Up until now our civilization has thrived on high risk innovation that ignores principles of precaution.  Risk has been the essence of Western capitalist growth.  And it is no longer working, either in matters of finance or atmosphere.  Risk should be managed, controlled or insured.  We have either ignored or strategically ignored the fundamental axiom of respect for the future of human life.

Today, all the basic questions about global warming science are sufficiently settled to make public policy.  This is not rocket science. So much has been written by universities and science foundations that any reasonably dedicated person can come to understand the basic science.   Today, no sane and sober scientist will deny global warming

or that it is is caused by greenhouse gasses.  However public opinion remains vulnerable to mass media marketing schemes, and humans maybe hardwired to ignore the threat. And very big and serious lobbyists have redoubled their efforts.   But now we enter an era where the real impacts of global warming will directly touch all populations and denialist challenges will mean little before real heat, real melting, real privation and sea level rise.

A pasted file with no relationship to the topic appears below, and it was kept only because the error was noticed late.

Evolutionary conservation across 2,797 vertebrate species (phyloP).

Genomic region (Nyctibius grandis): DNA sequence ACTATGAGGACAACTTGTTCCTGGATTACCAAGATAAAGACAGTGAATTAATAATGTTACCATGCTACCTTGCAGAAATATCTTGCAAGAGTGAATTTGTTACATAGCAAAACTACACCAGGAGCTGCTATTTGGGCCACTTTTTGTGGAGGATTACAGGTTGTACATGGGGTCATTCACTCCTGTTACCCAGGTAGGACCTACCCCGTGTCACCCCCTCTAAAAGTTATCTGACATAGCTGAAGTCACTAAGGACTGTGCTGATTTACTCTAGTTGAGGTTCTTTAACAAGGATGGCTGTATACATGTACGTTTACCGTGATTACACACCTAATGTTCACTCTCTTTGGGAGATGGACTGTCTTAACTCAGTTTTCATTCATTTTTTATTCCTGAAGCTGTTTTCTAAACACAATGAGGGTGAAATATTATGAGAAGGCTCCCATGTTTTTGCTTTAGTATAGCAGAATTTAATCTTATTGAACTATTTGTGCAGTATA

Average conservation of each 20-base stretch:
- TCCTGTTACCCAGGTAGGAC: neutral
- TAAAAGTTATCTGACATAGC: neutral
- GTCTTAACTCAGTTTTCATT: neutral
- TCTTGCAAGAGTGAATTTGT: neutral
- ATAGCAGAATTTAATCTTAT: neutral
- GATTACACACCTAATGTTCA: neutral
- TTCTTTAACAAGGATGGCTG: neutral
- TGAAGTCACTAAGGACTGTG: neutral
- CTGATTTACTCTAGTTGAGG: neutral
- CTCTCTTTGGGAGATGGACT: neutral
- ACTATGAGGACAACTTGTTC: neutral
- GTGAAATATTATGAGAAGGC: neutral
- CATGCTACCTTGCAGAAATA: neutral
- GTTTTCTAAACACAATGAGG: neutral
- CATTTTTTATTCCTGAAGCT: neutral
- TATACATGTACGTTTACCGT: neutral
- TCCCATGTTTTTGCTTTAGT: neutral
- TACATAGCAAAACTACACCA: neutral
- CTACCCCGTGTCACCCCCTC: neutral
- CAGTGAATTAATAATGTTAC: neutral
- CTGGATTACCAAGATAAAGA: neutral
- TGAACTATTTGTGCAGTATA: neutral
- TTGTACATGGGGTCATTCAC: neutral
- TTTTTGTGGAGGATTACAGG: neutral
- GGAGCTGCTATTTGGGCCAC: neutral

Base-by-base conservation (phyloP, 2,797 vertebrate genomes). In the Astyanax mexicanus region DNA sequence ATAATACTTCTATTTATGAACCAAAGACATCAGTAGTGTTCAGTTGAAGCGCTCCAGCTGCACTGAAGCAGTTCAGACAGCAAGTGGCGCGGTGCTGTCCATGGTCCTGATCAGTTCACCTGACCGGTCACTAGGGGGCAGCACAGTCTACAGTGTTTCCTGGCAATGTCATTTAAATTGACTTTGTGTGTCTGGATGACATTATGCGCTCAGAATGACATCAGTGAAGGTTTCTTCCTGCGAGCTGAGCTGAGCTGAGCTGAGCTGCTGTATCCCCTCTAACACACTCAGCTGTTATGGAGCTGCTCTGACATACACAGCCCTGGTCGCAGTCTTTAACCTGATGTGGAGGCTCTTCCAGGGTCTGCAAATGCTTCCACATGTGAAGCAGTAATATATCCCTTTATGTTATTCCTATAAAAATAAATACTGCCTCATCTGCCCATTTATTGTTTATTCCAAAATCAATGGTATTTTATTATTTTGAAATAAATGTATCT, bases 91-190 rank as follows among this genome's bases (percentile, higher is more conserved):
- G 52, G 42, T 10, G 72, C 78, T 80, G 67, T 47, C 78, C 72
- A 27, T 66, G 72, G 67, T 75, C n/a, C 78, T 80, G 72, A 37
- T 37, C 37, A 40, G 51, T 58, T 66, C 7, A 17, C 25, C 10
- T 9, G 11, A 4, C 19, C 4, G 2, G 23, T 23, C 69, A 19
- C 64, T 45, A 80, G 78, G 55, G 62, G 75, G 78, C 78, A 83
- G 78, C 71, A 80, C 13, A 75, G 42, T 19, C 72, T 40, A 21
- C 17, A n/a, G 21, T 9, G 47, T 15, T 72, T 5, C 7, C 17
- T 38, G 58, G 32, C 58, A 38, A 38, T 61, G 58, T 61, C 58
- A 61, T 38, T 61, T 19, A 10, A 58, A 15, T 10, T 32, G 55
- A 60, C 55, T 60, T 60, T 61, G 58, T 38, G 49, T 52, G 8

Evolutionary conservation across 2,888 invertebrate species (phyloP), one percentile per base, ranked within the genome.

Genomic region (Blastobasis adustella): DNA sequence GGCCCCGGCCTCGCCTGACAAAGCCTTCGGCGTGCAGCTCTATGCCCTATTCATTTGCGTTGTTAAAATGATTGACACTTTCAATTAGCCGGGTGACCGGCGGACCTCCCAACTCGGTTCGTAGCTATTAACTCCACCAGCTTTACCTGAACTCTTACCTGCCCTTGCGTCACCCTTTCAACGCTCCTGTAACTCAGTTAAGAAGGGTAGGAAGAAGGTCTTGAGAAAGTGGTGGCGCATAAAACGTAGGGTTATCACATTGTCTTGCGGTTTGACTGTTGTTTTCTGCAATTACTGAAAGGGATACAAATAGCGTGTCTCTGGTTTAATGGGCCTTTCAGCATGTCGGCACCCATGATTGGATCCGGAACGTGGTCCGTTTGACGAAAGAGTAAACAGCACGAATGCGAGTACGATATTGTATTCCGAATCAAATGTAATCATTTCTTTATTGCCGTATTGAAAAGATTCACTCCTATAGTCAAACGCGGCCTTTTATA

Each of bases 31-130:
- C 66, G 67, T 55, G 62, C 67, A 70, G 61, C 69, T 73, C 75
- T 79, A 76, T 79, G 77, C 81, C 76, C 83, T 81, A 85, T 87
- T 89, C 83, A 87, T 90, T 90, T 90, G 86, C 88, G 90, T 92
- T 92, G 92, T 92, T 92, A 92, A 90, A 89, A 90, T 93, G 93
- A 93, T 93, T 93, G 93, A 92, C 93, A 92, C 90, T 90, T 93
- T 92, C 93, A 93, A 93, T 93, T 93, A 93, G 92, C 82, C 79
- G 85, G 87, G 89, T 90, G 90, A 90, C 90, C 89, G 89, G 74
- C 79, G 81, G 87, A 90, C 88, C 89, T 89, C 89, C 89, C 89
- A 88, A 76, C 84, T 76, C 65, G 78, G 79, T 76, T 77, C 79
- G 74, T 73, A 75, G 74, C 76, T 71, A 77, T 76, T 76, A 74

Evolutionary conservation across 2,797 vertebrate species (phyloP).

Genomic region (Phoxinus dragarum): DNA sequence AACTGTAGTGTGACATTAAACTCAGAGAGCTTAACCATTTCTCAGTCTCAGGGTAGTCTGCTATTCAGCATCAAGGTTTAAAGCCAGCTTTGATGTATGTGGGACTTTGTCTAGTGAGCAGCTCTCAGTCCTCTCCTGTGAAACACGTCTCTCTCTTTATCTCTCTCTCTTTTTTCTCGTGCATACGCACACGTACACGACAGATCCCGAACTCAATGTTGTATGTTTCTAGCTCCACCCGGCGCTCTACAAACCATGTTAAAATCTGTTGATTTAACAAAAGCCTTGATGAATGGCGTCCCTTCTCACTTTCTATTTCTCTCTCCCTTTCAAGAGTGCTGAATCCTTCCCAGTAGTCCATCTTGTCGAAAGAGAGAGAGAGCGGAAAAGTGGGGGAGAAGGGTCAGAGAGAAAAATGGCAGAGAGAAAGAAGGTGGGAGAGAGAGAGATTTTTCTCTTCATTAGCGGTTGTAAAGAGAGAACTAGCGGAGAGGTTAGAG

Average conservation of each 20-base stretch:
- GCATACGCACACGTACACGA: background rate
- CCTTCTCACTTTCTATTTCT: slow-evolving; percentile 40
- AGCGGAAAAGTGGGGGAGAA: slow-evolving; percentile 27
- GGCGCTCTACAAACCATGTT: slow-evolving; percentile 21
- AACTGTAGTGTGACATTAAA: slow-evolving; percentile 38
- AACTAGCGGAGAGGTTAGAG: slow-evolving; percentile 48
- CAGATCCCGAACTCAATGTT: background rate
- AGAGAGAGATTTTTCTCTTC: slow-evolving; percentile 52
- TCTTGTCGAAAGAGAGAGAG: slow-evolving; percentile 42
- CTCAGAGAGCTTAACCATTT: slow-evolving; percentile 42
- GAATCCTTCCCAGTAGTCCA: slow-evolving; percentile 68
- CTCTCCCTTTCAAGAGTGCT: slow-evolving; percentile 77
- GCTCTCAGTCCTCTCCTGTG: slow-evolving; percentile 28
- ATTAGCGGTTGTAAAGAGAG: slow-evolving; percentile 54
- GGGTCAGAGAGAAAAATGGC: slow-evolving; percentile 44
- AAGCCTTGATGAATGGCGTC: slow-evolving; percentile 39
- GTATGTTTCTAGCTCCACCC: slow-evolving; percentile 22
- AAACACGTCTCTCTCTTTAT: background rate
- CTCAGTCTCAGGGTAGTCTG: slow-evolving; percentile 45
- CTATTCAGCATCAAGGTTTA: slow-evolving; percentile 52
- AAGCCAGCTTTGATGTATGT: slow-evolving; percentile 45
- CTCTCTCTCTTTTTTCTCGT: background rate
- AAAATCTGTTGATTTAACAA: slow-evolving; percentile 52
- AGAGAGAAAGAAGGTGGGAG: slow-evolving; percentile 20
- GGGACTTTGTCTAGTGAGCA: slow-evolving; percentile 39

The Precautionary Principle continues to guide us as we grow to understand that the cost of mitigating climate change is far less than the cost of adapting to change .  Denial, or to refuse to act on either is a short-sighted, immoral choice.

Royalty shows how it is done

Britain’s Prince Charles knows how it is done:   Step forward, say what needs to be said, demonstrate leadership through tough-love.   He breeds admiration and loyalty.

By speaking up, royalty calls out the power and the money of the world to do the right thing.   Our modern Captains of Capitalism need to ascend to a new role of nobility at least.  And they are not good at it.  Capitalism lacks a future, has no leaders and is rapidly losing it’s foundation and following.

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The Fresh Prince of Clean Air
Prince Charles says financial crisis is ‘nothing’ compared to climate change